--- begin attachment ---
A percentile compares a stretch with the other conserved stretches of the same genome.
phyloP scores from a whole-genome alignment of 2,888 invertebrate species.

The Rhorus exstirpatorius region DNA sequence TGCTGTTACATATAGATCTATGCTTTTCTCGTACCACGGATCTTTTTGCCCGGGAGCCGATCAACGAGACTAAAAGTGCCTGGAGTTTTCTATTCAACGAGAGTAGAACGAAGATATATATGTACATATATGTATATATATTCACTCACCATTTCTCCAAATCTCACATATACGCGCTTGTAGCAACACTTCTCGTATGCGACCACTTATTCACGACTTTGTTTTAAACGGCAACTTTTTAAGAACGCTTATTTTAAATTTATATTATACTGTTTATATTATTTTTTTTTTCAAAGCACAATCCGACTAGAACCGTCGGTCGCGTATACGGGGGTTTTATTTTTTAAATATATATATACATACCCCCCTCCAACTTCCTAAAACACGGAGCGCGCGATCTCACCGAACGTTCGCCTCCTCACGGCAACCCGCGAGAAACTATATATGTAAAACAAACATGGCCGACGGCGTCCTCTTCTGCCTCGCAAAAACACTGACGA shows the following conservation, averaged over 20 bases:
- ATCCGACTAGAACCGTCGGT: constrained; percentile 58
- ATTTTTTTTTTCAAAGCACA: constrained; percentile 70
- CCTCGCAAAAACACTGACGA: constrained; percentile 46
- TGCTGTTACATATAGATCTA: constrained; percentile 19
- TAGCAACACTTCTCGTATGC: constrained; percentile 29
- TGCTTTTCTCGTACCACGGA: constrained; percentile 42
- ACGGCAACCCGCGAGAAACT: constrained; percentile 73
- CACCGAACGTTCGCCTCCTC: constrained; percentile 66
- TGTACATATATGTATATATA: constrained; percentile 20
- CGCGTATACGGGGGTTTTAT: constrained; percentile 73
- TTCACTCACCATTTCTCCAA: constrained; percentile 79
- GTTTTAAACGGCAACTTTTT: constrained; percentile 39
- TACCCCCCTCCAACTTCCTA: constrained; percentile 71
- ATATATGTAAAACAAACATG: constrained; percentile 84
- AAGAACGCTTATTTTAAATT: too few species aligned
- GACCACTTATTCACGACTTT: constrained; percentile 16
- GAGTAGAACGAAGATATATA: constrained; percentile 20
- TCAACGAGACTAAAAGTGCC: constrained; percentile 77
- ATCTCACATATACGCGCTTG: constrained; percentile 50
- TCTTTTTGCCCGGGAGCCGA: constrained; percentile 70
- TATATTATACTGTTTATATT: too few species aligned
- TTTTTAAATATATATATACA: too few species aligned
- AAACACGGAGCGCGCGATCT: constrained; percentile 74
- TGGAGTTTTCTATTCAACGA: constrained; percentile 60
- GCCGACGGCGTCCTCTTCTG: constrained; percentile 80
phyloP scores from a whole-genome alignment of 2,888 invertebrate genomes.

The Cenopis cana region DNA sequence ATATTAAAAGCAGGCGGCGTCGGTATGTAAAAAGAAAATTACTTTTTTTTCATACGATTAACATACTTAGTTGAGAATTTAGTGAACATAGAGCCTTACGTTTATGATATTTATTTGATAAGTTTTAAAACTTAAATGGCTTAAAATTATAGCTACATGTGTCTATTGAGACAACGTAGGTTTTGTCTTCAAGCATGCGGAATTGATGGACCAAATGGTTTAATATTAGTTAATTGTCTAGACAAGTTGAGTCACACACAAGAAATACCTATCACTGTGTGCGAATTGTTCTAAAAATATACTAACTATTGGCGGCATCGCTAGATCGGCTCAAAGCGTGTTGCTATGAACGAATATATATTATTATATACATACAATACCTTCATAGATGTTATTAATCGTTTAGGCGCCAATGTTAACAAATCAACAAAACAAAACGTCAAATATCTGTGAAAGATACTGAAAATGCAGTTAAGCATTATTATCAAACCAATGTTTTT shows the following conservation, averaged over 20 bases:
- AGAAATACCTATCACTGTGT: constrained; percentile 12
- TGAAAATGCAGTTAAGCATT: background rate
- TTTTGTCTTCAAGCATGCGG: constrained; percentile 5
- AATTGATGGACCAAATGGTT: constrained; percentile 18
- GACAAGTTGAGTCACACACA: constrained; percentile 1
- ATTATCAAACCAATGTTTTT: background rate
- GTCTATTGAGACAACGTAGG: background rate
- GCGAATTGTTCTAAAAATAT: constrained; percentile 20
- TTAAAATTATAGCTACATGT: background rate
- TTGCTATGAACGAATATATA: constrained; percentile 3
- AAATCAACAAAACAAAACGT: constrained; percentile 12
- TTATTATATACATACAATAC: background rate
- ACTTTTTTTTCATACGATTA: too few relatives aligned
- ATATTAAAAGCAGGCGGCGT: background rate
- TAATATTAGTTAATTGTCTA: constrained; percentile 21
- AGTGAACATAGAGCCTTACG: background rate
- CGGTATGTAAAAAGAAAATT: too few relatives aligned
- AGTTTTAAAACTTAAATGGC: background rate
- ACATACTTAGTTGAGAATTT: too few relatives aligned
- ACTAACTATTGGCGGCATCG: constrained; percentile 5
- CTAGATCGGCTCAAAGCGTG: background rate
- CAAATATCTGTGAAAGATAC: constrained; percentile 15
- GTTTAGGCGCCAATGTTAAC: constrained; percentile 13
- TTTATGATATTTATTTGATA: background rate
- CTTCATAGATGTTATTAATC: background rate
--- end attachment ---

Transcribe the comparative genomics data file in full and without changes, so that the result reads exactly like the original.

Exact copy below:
A percentile compares a stretch with the other conserved stretches of the same genome.
phyloP scores from a whole-genome alignment of 2,888 invertebrate species.

The Rhorus exstirpatorius region DNA sequence TGCTGTTACATATAGATCTATGCTTTTCTCGTACCACGGATCTTTTTGCCCGGGAGCCGATCAACGAGACTAAAAGTGCCTGGAGTTTTCTATTCAACGAGAGTAGAACGAAGATATATATGTACATATATGTATATATATTCACTCACCATTTCTCCAAATCTCACATATACGCGCTTGTAGCAACACTTCTCGTATGCGACCACTTATTCACGACTTTGTTTTAAACGGCAACTTTTTAAGAACGCTTATTTTAAATTTATATTATACTGTTTATATTATTTTTTTTTTCAAAGCACAATCCGACTAGAACCGTCGGTCGCGTATACGGGGGTTTTATTTTTTAAATATATATATACATACCCCCCTCCAACTTCCTAAAACACGGAGCGCGCGATCTCACCGAACGTTCGCCTCCTCACGGCAACCCGCGAGAAACTATATATGTAAAACAAACATGGCCGACGGCGTCCTCTTCTGCCTCGCAAAAACACTGACGA shows the following conservation, averaged over 20 bases:
- ATCCGACTAGAACCGTCGGT: constrained; percentile 58
- ATTTTTTTTTTCAAAGCACA: constrained; percentile 70
- CCTCGCAAAAACACTGACGA: constrained; percentile 46
- TGCTGTTACATATAGATCTA: constrained; percentile 19
- TAGCAACACTTCTCGTATGC: constrained; percentile 29
- TGCTTTTCTCGTACCACGGA: constrained; percentile 42
- ACGGCAACCCGCGAGAAACT: constrained; percentile 73
- CACCGAACGTTCGCCTCCTC: constrained; percentile 66
- TGTACATATATGTATATATA: constrained; percentile 20
- CGCGTATACGGGGGTTTTAT: constrained; percentile 73
- TTCACTCACCATTTCTCCAA: constrained; percentile 79
- GTTTTAAACGGCAACTTTTT: constrained; percentile 39
- TACCCCCCTCCAACTTCCTA: constrained; percentile 71
- ATATATGTAAAACAAACATG: constrained; percentile 84
- AAGAACGCTTATTTTAAATT: too few species aligned
- GACCACTTATTCACGACTTT: constrained; percentile 16
- GAGTAGAACGAAGATATATA: constrained; percentile 20
- TCAACGAGACTAAAAGTGCC: constrained; percentile 77
- ATCTCACATATACGCGCTTG: constrained; percentile 50
- TCTTTTTGCCCGGGAGCCGA: constrained; percentile 70
- TATATTATACTGTTTATATT: too few species aligned
- TTTTTAAATATATATATACA: too few species aligned
- AAACACGGAGCGCGCGATCT: constrained; percentile 74
- TGGAGTTTTCTATTCAACGA: constrained; percentile 60
- GCCGACGGCGTCCTCTTCTG: constrained; percentile 80
phyloP scores from a whole-genome alignment of 2,888 invertebrate genomes.

The Cenopis cana region DNA sequence ATATTAAAAGCAGGCGGCGTCGGTATGTAAAAAGAAAATTACTTTTTTTTCATACGATTAACATACTTAGTTGAGAATTTAGTGAACATAGAGCCTTACGTTTATGATATTTATTTGATAAGTTTTAAAACTTAAATGGCTTAAAATTATAGCTACATGTGTCTATTGAGACAACGTAGGTTTTGTCTTCAAGCATGCGGAATTGATGGACCAAATGGTTTAATATTAGTTAATTGTCTAGACAAGTTGAGTCACACACAAGAAATACCTATCACTGTGTGCGAATTGTTCTAAAAATATACTAACTATTGGCGGCATCGCTAGATCGGCTCAAAGCGTGTTGCTATGAACGAATATATATTATTATATACATACAATACCTTCATAGATGTTATTAATCGTTTAGGCGCCAATGTTAACAAATCAACAAAACAAAACGTCAAATATCTGTGAAAGATACTGAAAATGCAGTTAAGCATTATTATCAAACCAATGTTTTT shows the following conservation, averaged over 20 bases:
- AGAAATACCTATCACTGTGT: constrained; percentile 12
- TGAAAATGCAGTTAAGCATT: background rate
- TTTTGTCTTCAAGCATGCGG: constrained; percentile 5
- AATTGATGGACCAAATGGTT: constrained; percentile 18
- GACAAGTTGAGTCACACACA: constrained; percentile 1
- ATTATCAAACCAATGTTTTT: background rate
- GTCTATTGAGACAACGTAGG: background rate
- GCGAATTGTTCTAAAAATAT: constrained; percentile 20
- TTAAAATTATAGCTACATGT: background rate
- TTGCTATGAACGAATATATA: constrained; percentile 3
- AAATCAACAAAACAAAACGT: constrained; percentile 12
- TTATTATATACATACAATAC: background rate
- ACTTTTTTTTCATACGATTA: too few relatives aligned
- ATATTAAAAGCAGGCGGCGT: background rate
- TAATATTAGTTAATTGTCTA: constrained; percentile 21
- AGTGAACATAGAGCCTTACG: background rate
- CGGTATGTAAAAAGAAAATT: too few relatives aligned
- AGTTTTAAAACTTAAATGGC: background rate
- ACATACTTAGTTGAGAATTT: too few relatives aligned
- ACTAACTATTGGCGGCATCG: constrained; percentile 5
- CTAGATCGGCTCAAAGCGTG: background rate
- CAAATATCTGTGAAAGATAC: constrained; percentile 15
- GTTTAGGCGCCAATGTTAAC: constrained; percentile 13
- TTTATGATATTTATTTGATA: background rate
- CTTCATAGATGTTATTAATC: background rate